23 Kelley, Stanley Jr., “The Presidential Campaign,” in The Presidential Election and Transition: 1960–1961, David, Paul T., ed. (Washington, D.C.: Brookings, 1961), p. 71.
24 The data in Table 9 is taken from Runyon, John H., Verdini, Jennefer, and Runyon, Sally S., eds., Source Book of American Presidential Campaign and Election Statistics: 1948–1968 (New York: Frederick Ungar, 1971), pp. 156–173. On Johnson's exception to the general pattern see Lamb, Karl A. and Smith, Paul A., Campaign Decision-Making: The Presidential Election of 1964 (Belmont: Wadsworth, 1968), pp. 202, 205–207.
25 To forestall someone from traversing several blind alleys that we entered, we note that the conjecture that increases monotonically with the number of replanning periods is true, but only under some severely restrictive conditions—conditions that seem impossible to express in any simple, substantively meaningful way.
26 For a discussion of the relevant statistical methodology and data requirements see Farley, John U., Hinich, Melvin J., and McGuire, Timothy W., “Testing for a Shift in the Slopes of a Multivariate Linear Time Series Model,” Journal of the American Statistical Association (forthcoming). If, however, we accept the assumptions of the statistical model outlines in footnote 21, then we can conduct a comparison of estimates of for the first five weeks of the campaign as against the last three weeks (using Kelley's data). Briefly, such a comparison reveals that, as the theory predicts, for either period is always less than our estimate for the overall campaign and that only one estimate of is significantly different from 1.0 (.39 for Lyndon Johnson in 1964—all other coefficients vary between .76 and 1.22). We repeat, though, that the assumption that Q is functionally independent of α, β, and γ is at best tenuous and is not consistent with our central analysis.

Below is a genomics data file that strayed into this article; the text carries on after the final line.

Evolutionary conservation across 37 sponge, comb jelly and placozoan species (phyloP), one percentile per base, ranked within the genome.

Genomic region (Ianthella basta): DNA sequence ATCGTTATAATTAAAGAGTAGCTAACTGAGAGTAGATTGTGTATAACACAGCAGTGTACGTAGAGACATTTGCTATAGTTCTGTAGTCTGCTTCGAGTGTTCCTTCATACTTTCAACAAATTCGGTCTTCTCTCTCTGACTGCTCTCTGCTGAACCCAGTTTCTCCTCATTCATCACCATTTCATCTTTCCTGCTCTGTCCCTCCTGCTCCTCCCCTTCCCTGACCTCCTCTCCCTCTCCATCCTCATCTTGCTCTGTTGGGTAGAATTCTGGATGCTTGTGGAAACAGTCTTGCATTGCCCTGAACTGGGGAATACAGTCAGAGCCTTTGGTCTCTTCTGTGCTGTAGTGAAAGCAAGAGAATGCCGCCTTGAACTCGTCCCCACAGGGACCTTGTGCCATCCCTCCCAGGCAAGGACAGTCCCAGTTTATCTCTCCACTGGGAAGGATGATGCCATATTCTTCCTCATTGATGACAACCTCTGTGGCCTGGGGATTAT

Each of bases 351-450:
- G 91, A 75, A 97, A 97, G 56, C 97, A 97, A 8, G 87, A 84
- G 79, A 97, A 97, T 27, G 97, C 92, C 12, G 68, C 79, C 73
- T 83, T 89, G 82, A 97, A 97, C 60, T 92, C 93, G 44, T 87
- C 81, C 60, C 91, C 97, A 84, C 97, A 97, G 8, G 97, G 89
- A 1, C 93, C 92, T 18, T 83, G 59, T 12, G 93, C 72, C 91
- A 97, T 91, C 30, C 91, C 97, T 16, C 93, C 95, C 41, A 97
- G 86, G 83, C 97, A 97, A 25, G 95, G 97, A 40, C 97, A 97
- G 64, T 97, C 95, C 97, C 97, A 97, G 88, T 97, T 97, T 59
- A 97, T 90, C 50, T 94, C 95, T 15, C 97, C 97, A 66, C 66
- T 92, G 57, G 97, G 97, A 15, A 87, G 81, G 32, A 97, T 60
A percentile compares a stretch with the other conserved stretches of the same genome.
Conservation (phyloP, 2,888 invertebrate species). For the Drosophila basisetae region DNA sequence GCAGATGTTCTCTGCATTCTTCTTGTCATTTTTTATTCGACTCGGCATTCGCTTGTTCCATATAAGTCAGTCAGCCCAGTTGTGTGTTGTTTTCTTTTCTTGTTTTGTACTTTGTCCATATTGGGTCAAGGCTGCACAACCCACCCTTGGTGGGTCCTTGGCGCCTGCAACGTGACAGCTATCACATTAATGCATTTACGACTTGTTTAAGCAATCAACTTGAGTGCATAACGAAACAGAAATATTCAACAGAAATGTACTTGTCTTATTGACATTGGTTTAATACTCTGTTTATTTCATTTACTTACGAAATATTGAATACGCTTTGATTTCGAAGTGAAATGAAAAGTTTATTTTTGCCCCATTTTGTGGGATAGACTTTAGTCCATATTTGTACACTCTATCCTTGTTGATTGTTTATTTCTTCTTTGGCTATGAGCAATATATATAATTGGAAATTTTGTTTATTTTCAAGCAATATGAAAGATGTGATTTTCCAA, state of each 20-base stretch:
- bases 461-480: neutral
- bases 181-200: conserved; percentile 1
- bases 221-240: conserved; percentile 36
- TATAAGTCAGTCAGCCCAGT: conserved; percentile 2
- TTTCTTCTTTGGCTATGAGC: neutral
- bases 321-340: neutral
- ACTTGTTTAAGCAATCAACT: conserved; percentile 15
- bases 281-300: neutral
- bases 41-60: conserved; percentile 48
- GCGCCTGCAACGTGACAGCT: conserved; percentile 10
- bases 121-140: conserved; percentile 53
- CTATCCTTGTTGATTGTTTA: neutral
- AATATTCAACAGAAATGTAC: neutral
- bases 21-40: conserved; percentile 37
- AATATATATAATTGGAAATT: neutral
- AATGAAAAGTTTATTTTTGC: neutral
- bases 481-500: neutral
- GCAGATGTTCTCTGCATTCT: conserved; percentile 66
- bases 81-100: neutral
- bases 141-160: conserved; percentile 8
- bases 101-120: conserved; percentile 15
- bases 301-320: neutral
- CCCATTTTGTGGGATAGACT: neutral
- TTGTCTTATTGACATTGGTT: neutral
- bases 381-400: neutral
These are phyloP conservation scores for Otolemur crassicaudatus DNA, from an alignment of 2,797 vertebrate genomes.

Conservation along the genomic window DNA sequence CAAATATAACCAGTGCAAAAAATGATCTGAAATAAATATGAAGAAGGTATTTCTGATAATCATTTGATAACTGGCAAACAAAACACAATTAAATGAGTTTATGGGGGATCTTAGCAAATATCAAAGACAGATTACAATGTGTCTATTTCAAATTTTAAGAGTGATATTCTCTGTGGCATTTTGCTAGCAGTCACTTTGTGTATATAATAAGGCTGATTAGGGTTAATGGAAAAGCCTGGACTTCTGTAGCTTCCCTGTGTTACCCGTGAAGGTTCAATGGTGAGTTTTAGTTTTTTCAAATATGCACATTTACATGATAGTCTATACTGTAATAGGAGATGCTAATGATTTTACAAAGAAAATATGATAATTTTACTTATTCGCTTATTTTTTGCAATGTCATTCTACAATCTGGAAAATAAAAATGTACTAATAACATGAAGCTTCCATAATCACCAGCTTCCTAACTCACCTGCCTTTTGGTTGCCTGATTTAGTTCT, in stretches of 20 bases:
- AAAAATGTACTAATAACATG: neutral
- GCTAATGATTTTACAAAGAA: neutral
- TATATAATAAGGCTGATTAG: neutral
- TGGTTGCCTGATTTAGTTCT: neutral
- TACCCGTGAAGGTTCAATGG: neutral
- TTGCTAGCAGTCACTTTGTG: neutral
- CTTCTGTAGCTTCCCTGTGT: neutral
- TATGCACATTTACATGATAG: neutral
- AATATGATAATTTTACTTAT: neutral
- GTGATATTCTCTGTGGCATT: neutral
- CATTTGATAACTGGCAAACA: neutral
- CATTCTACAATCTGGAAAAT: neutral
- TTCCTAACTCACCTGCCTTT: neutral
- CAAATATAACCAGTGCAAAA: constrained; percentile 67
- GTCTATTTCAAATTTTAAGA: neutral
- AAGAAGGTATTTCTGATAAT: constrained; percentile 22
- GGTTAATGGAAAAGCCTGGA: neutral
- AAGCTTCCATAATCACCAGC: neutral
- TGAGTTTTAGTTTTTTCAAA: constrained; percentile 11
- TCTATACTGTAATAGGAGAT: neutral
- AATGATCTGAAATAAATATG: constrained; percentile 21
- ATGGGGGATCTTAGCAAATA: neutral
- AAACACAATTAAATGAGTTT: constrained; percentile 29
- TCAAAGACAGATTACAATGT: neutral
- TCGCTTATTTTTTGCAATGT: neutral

27 For an analysis of reversals and indeterminate outcomes see Melvin J. Hinich, Richard Mickelsen, and Peter C. Ordeshook, “The Electoral College vs. A Direct Vote: Policy Bias, Indeterminate Outcomes, and Reversals” in Journal of Mathematical Sociology, forthcoming and Mickelsen, and Ordesbook, , “The Electoral College and the Probability of Reversals” in Modeling and Simulation, 5 (Pittsburgh: Univ. of Pittsburgh Press, forthcoming).
* This research was supported by a National Science Foundation Grant to Carnegie-Mellon University. We also wish to thank Steven Brams and Morton Davis for the availability of their data, Stanley Kelley, Jr. who gave us his data on the estimated time candidates spent in each state, and Timothy McGuire and Melvin J. Hinich for their helpful suggestions.